From Manuscript to Print: the Evolution of the Medieval Book

 

Ninth Century Fragments
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Although Christians regarded Scripture with the highest respect, they did not venerate the physical book itself in perpetuity. When a Bible became worn from use, a new copy would be made, and the old one might be recycled—perhaps cut up and used to reinforce the binding of a new Bible. This leaf, which has been cut in half, was salvaged from the binding of another book, where it appears to have been used for pastedowns. The Bible from which the leaf was cut was clearly a very large one. Dating from the ninth century, this bisected leaf is among the oldest Latin artifacts in the holdings of Cornell’s Rare and Manuscript Collections.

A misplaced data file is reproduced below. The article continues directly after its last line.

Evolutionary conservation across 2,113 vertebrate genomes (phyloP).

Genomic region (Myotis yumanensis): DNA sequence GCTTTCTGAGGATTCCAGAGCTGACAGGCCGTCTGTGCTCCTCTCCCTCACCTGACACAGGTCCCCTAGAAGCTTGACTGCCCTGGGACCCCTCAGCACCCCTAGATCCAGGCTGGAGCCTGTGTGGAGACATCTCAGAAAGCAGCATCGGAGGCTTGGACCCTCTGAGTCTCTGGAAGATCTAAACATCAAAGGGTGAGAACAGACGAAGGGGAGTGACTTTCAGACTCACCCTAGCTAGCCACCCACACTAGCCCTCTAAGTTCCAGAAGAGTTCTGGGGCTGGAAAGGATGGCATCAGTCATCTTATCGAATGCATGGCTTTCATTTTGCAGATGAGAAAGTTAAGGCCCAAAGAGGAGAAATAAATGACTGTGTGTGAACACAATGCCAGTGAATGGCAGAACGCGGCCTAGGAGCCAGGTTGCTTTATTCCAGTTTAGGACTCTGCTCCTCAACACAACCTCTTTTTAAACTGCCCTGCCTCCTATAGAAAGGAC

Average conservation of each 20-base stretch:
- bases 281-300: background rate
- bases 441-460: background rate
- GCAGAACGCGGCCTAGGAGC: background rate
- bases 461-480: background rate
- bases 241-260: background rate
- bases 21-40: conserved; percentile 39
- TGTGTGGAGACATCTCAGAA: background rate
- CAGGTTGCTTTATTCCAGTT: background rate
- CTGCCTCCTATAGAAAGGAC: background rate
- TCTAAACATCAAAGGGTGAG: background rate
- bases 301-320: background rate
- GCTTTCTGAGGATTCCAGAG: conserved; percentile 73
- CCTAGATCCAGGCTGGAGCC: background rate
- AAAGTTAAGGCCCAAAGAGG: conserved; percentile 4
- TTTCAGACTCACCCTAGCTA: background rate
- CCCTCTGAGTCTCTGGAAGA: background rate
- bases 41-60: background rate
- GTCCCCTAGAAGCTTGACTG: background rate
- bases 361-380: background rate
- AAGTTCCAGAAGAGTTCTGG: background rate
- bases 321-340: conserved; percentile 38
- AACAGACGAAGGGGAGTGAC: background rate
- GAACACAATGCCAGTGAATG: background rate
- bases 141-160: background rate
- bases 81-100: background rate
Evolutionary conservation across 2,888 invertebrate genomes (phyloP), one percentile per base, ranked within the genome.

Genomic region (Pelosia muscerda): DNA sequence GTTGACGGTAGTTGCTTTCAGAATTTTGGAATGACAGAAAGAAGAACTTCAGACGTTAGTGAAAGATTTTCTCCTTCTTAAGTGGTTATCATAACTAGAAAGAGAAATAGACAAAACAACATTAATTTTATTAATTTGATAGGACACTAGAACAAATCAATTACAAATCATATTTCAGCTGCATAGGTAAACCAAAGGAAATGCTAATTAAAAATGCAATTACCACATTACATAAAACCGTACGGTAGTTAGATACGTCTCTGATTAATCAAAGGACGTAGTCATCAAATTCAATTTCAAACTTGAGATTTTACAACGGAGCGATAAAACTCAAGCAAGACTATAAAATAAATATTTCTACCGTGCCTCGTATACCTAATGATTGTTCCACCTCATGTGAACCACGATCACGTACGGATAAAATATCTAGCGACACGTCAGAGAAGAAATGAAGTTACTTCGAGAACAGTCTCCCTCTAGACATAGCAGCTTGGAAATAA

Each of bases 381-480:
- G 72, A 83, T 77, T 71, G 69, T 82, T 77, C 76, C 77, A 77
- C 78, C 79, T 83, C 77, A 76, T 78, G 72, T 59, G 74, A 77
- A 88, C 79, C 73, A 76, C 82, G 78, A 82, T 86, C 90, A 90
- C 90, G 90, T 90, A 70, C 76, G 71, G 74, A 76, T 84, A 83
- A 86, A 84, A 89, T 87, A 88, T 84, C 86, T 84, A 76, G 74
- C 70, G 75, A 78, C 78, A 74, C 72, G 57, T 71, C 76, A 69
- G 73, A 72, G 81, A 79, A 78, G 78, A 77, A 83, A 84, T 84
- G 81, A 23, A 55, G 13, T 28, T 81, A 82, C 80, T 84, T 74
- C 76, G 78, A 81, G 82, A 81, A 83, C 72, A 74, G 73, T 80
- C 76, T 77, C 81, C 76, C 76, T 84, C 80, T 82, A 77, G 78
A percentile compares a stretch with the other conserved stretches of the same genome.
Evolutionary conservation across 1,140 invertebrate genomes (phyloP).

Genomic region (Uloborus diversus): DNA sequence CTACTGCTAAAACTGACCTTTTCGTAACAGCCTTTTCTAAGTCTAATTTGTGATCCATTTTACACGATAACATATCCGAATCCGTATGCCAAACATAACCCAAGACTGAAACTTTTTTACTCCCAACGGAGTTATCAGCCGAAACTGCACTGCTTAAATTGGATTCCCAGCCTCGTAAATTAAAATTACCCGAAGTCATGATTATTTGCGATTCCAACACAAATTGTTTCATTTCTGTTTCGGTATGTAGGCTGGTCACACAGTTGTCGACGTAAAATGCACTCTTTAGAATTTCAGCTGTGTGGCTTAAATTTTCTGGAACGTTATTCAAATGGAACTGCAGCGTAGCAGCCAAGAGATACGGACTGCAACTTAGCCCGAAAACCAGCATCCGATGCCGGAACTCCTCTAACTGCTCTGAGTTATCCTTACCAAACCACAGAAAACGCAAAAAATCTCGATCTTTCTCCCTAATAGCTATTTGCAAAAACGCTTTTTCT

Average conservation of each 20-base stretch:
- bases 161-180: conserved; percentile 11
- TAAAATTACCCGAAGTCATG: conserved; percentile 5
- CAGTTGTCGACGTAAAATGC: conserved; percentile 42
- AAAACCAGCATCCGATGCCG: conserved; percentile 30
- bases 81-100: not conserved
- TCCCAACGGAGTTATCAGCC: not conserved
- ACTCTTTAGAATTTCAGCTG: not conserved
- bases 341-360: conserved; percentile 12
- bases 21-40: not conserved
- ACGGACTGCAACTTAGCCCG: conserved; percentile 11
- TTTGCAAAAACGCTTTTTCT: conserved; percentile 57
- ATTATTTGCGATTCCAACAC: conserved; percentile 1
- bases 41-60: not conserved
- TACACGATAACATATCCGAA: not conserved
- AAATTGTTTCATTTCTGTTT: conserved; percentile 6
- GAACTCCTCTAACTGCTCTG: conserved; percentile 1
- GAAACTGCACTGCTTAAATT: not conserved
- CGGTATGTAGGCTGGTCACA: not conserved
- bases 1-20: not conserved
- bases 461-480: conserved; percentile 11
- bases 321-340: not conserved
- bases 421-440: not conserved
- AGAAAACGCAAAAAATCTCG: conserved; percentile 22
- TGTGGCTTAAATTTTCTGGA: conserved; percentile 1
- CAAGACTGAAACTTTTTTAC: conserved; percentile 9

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Bible Fragments, Book of Genesis. France (Tours), ninth century.
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Introduction
the Sacred Word
Churchbooks
Private Prayer
Letterforms
Leather and Chains
Medieval Music
Schoolbooks
How the Classics Survived
Manuscripts in the Age of Print
Evolution of the Book
Appetite for Destruction
Manuscript Facsimiles
Cornell's Medieval Books
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